New report raises concerns about the geographic reach of net zero business support, with the Midlands having a mixed set of results.

Date posted: September 27, 2023
Screenshot 2023-09-27 at 15.05.36

A new report, published this week has raised concerns about the accessibility and reach of net zero business support schemes available in England.

The less than 1% Club report, co-produced by the Enterprise Research Centre (ERC) and the Federation of Small Business (FSB) presents the findings of a study the ERC undertook earlier in the year. The research identified a total of 282 net zero support programmes offering 719 interventions, encompassing various types of support, such as grants, audits, mentoring, and more.

Overall, it found the net zero support landscape to be a fragmented ecosystem with multiple initiatives operating independently of each other with no clear centralisation and coordination. 

Although programmes exist in all regions, concerns remain about accessibility and reach, according to the analysis. The number of recipients of support comprise less than 1% of the total SME population, and funding for programmes primarily relies on statutory sources, with local authorities, Universities and the European Regional Development Fund (ERDF) playing significant roles. The future availability of funds, including from the UK Shared Prosperity Fund, may impact the continuation of programmes, it added.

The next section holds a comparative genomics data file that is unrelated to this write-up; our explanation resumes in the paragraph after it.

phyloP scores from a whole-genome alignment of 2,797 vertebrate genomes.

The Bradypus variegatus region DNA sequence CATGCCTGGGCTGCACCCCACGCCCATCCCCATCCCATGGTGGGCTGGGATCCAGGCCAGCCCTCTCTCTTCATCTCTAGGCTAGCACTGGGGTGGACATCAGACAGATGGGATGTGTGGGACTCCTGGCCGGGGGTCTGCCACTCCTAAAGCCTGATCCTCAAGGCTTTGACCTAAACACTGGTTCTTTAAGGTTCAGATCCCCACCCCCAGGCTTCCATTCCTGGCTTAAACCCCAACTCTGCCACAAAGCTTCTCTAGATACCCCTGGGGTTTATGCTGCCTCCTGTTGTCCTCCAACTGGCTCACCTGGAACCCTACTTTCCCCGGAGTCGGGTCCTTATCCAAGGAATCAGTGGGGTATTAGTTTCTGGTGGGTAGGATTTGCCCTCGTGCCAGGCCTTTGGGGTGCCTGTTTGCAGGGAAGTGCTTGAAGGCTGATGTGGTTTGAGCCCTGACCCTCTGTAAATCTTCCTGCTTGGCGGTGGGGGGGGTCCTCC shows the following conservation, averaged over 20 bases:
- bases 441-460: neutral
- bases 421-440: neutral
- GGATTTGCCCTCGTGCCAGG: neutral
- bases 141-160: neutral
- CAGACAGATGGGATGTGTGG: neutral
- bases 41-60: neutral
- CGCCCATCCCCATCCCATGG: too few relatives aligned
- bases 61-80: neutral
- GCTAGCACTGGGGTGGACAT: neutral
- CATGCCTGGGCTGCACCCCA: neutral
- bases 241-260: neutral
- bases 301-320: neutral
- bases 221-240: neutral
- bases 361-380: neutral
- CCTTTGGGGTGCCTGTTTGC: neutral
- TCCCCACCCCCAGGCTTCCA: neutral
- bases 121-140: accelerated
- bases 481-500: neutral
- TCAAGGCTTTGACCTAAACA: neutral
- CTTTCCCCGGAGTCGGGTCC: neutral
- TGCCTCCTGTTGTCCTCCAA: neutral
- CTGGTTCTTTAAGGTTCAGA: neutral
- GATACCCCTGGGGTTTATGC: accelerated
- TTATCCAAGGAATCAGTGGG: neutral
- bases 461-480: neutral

The research found that alongside the South West and the North East, the West Midlands had more net zero programmes per SME compared to other areas. Grants and one-to-one advice were offered in around one-third of programmes and funding was most frequently provided by local authorities.

Meanwhile, it also stated that the East Midlands had a below average number of net zero interventions compared to the number of businesses in the area. It did note however that the high level of participation of universities stands out as the main source of interventions in the region providing six projects, compared to two in the private sector.

The report concluded that a “comprehensive and coordinated approach involving policy frameworks, financial incentives, and robust support mechanisms that empower businesses of all sizes to embrace the transition to a low-carbon future” was needed to ensure a more equitable spread of net zero support nationwide.

You can read the full report here


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